On top of the enlightened ethical basis of these calls to reform and greater funding for the expanding outer suburbs, there are pragmatic reasons for politicians to listen: the outer areas form swinging electorates.
It’s a convincing case in many ways, except for one, which is cripplingly difficult to deal with. And here’s the moral rub.
Since the 1970s, we have known that the sprawl is ecologically, economically and socially damaging. Authors have written protests against the trend, objecting to the exorbitant cost of providing services and warning of the reliance on motor transport. Alas these monitory counsels have always fallen on deaf ears. The suburbs have grown consistently and inexorably.
This is in part due to the inner areas, which don’t want to accommodate more people. Protecting the low density of the inner suburbs of Australian cities, the outer suburbs have grown ever outward.
People use the phrase “voted with their feet”, as if an exodus to the outer suburbs is a consumer choice, and suburban growth its logical outcome. A house and garden 30kms out is more appealing than an inner suburban flat. By expressing this as a choice of lifestyle, we fail to acknowledge that many have been denied choice by established, inner suburbs. Inner suburbs have made the choice for the outer city by jealously protecting their own low-density living.
Crimes against sustainability
For anyone with a memory of reasoned resistance to the sprawl, it now seems a bit rich to hear complaints from the fringes that the people who have voted with their feet are now tired of their cars. For the better part of 40 years, the community has been advised that the expansion is stupid. Now the people who went ahead regardless are visiting us with the cost of their mistake. But remember, it isn’t just ‘their’ mistake but the logical consequence of our collective mistake, namely to protect the sparsity of established suburbs that enjoy so many amenities.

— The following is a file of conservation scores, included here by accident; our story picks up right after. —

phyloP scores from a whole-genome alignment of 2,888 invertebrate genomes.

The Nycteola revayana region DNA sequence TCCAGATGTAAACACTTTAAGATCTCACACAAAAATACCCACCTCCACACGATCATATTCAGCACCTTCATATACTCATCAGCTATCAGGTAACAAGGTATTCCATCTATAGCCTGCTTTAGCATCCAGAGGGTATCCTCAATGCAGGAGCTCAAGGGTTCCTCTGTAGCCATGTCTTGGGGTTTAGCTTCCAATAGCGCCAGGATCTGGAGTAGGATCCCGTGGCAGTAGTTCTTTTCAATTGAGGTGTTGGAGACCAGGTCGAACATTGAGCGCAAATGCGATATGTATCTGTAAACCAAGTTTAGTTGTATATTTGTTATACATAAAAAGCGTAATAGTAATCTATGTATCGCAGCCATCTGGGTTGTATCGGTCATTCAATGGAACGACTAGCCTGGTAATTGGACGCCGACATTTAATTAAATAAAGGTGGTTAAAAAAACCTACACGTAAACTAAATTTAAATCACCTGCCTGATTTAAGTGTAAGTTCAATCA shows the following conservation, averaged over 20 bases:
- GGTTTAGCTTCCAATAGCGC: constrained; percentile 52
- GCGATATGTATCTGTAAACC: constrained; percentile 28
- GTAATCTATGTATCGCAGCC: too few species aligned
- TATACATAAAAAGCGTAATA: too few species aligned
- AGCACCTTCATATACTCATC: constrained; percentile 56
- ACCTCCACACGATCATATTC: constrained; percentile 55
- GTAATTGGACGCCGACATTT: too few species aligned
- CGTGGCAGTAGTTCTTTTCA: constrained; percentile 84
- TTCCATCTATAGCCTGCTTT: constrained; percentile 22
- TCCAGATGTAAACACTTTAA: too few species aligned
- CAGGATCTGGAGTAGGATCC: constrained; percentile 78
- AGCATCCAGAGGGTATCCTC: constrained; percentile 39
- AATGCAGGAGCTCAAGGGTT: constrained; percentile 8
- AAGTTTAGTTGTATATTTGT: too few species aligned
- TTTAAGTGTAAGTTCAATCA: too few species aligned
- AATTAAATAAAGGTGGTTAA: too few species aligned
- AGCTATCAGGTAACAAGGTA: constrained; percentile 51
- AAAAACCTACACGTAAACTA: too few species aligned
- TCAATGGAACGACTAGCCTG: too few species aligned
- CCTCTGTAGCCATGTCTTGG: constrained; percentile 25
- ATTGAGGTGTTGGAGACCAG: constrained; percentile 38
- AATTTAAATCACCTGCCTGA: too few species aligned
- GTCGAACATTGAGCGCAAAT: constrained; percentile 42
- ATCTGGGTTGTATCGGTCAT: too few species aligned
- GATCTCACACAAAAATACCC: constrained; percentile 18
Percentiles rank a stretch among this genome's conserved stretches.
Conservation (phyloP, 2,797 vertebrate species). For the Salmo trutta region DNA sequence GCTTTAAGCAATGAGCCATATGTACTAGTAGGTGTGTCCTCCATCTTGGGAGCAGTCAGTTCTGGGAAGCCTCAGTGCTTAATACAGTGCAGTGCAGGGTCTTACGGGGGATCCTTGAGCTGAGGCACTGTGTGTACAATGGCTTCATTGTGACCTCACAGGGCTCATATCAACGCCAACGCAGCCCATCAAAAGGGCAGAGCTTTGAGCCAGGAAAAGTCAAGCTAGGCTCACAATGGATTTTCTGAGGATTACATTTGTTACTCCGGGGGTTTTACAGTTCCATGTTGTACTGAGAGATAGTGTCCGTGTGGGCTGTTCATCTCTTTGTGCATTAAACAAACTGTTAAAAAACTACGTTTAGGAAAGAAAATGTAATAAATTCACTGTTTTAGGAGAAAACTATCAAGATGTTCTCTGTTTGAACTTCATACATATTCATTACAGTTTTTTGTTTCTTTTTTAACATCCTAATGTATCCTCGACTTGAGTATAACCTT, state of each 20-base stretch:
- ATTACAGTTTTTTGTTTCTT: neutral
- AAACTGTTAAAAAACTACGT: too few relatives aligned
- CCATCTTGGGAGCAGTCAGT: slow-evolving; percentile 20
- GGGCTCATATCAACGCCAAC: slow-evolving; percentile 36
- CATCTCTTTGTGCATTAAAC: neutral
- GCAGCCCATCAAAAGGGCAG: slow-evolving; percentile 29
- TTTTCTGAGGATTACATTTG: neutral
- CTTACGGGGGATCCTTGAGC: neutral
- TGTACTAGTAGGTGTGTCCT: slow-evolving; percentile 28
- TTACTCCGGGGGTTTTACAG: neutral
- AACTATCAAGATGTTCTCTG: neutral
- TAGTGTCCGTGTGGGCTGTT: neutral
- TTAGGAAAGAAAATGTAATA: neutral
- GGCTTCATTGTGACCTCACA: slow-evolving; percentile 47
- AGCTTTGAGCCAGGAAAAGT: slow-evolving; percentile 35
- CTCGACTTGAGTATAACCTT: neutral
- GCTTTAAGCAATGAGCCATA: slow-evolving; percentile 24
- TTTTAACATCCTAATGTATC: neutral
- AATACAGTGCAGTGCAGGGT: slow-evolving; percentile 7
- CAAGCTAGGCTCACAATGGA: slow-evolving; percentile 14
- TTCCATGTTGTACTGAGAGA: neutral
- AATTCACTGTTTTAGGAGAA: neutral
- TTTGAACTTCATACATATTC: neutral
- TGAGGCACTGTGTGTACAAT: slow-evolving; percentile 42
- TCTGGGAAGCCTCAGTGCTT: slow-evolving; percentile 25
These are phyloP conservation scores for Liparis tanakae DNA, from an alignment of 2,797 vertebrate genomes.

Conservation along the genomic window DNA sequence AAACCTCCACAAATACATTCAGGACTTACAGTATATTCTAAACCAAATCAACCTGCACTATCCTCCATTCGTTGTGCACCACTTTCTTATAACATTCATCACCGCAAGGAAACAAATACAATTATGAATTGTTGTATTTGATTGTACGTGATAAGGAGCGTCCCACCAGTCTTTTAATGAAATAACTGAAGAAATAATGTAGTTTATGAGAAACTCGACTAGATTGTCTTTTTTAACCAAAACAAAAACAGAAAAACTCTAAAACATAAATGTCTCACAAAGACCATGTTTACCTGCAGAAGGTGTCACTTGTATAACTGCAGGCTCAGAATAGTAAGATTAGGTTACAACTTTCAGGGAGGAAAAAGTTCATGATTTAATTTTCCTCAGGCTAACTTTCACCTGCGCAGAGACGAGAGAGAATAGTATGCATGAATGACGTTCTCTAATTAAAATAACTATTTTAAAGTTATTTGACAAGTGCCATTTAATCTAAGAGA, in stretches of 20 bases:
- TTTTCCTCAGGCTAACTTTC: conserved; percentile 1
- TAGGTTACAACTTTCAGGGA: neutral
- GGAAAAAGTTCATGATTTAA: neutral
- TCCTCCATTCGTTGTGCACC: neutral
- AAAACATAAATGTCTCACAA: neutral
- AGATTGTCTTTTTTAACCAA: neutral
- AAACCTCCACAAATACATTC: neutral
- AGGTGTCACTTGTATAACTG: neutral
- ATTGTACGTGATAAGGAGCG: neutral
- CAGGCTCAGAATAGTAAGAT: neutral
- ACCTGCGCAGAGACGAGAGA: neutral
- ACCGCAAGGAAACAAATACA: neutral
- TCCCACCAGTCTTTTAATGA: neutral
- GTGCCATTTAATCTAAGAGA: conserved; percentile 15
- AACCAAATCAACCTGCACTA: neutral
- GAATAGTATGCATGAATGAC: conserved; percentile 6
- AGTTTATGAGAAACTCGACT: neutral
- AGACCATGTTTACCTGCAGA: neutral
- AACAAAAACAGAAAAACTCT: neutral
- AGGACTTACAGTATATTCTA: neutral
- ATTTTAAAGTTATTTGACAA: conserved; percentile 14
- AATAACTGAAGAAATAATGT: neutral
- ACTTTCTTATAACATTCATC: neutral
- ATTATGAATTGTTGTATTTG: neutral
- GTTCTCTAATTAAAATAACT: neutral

Thanks to the worst planning in the world, we are left with a very ugly predicament.
On egalitarian grounds, the outer suburbs need to be propped up with subsidised services; and the more we provide them, the more we mask the true costs and negate the natural disincentives for further expansion.
We should have added extra tax to outer suburbs and actively discouraged their growth. Alas, now that they’ve been built and people are forced out, the money flows in the opposite direction and props up their unsustainable (if difficult) fortunes.
Invoking social justice at this juncture is understandable but also insidious. Poorer people are undoubtedly the victims. The one concept however that never translates into action is sustainability. Maybe we should only discuss the social and economic woes of the outer suburbs once the crimes against sustainability are confessed and strategies are firmly in place to demand that all future growth has to be where abundant services and infrastructure already exist.
Robert Nelson, Associate Director Student Experience, Monash University
This article was originally published on The Conversation. Read the original article.